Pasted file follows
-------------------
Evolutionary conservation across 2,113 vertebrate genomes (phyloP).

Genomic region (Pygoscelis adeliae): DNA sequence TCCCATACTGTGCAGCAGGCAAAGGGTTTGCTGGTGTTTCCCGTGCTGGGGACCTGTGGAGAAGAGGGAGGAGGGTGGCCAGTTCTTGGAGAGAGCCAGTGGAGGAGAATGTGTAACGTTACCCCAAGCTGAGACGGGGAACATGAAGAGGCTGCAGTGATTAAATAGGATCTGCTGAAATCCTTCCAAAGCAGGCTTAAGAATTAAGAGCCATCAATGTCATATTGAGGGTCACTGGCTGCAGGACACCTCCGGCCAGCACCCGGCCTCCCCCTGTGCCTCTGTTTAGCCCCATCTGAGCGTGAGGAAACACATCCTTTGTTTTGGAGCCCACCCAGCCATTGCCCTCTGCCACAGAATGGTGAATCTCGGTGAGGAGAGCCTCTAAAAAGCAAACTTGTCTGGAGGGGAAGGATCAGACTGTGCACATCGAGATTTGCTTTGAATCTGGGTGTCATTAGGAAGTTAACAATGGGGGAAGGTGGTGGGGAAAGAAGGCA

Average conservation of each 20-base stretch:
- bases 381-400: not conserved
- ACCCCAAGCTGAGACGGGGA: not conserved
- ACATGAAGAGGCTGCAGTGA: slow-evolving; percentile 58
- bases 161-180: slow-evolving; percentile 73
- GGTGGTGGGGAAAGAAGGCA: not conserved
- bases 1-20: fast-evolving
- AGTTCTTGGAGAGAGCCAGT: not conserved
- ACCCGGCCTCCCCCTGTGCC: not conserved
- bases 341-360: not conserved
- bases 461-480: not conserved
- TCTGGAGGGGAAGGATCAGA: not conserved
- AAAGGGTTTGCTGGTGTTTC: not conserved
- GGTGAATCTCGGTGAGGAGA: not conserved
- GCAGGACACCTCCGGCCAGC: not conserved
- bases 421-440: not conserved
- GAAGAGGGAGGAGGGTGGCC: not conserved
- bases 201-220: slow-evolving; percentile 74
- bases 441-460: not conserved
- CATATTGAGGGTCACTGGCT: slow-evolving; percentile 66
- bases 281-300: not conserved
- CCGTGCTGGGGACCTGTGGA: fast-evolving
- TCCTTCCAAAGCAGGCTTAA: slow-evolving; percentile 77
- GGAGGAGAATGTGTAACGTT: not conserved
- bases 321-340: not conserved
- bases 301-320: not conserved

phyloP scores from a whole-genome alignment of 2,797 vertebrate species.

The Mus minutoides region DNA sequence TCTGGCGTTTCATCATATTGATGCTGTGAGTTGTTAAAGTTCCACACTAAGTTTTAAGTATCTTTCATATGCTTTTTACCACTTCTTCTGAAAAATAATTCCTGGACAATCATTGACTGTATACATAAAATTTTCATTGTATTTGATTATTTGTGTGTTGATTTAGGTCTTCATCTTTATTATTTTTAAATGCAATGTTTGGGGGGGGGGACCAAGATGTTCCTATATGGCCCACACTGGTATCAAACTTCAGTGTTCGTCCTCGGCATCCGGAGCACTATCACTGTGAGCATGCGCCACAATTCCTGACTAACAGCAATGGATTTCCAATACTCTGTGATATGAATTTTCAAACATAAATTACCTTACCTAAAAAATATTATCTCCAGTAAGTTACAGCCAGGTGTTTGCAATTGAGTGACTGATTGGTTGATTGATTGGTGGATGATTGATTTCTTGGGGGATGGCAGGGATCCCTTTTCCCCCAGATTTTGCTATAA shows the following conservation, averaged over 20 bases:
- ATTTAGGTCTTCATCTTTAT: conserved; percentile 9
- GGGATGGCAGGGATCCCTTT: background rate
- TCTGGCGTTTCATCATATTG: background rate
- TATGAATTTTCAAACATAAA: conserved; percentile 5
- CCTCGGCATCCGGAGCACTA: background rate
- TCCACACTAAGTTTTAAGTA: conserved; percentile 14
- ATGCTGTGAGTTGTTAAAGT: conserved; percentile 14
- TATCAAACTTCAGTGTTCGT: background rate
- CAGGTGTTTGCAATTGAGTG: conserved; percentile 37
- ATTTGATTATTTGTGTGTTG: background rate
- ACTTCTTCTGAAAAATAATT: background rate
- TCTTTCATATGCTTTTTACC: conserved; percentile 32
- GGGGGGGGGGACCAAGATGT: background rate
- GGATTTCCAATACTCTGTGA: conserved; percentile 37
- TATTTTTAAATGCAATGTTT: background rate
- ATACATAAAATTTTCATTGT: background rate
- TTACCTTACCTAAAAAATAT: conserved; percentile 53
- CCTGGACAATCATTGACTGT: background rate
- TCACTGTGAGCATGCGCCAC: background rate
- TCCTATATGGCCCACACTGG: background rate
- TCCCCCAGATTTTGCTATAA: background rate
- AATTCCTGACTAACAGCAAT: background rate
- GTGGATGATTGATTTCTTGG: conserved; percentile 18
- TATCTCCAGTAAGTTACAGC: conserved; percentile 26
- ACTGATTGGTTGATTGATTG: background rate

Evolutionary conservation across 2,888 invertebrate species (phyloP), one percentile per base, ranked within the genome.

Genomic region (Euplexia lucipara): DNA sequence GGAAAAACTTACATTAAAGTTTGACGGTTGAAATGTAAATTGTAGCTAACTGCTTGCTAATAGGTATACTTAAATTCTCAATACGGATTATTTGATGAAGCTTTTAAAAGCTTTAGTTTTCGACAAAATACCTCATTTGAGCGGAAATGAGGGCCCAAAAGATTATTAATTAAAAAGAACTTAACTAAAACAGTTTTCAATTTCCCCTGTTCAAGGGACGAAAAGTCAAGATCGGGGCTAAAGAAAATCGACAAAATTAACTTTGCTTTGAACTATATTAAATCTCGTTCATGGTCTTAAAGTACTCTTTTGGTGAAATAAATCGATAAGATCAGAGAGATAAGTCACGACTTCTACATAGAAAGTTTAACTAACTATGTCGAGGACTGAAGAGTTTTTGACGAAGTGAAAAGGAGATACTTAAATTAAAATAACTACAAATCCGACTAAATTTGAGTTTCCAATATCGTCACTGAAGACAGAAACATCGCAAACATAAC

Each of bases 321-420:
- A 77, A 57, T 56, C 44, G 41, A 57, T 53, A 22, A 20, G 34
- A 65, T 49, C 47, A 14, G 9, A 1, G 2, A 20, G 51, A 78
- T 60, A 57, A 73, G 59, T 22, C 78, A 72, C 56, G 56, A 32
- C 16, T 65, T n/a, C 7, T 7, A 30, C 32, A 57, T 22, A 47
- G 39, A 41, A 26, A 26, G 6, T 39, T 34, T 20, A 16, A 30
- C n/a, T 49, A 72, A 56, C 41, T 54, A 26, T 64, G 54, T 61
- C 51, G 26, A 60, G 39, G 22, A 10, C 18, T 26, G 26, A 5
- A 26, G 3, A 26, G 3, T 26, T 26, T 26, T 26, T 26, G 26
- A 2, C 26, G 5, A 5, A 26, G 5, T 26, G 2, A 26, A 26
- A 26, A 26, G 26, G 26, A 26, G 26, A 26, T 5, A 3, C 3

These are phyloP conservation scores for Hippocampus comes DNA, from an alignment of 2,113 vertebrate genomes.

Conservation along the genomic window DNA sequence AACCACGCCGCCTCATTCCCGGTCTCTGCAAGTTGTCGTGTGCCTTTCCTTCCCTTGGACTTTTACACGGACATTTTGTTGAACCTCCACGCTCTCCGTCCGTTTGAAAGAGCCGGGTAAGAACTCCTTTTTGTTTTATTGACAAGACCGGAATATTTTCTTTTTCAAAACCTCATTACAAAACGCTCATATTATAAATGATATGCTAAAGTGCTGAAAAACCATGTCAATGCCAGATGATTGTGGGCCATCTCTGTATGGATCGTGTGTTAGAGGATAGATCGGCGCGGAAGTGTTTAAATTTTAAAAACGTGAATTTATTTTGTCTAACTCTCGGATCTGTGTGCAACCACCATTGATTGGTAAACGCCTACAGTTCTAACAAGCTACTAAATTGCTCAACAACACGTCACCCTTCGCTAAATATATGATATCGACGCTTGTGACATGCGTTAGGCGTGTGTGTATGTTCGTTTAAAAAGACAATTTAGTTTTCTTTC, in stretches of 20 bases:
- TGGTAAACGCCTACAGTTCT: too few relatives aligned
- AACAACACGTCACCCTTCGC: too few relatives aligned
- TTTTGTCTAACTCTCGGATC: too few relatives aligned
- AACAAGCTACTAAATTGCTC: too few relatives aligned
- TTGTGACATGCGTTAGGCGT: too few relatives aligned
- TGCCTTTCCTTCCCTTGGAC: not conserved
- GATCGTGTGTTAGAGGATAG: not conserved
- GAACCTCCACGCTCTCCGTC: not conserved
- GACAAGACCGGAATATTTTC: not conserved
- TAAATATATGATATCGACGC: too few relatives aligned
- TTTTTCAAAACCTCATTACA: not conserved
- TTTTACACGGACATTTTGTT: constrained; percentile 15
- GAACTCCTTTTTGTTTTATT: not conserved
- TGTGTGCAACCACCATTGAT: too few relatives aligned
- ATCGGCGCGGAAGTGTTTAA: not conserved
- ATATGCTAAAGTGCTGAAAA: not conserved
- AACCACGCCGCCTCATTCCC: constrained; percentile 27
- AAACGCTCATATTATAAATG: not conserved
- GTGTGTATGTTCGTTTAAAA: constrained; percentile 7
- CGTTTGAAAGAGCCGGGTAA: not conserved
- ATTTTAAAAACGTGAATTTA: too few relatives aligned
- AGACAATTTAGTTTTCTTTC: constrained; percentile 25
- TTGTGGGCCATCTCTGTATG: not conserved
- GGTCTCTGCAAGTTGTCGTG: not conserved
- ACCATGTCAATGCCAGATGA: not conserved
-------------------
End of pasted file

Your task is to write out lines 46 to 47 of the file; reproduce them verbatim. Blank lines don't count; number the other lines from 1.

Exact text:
- ATACATAAAATTTTCATTGT: background rate
- TTACCTTACCTAAAAAATAT: conserved; percentile 53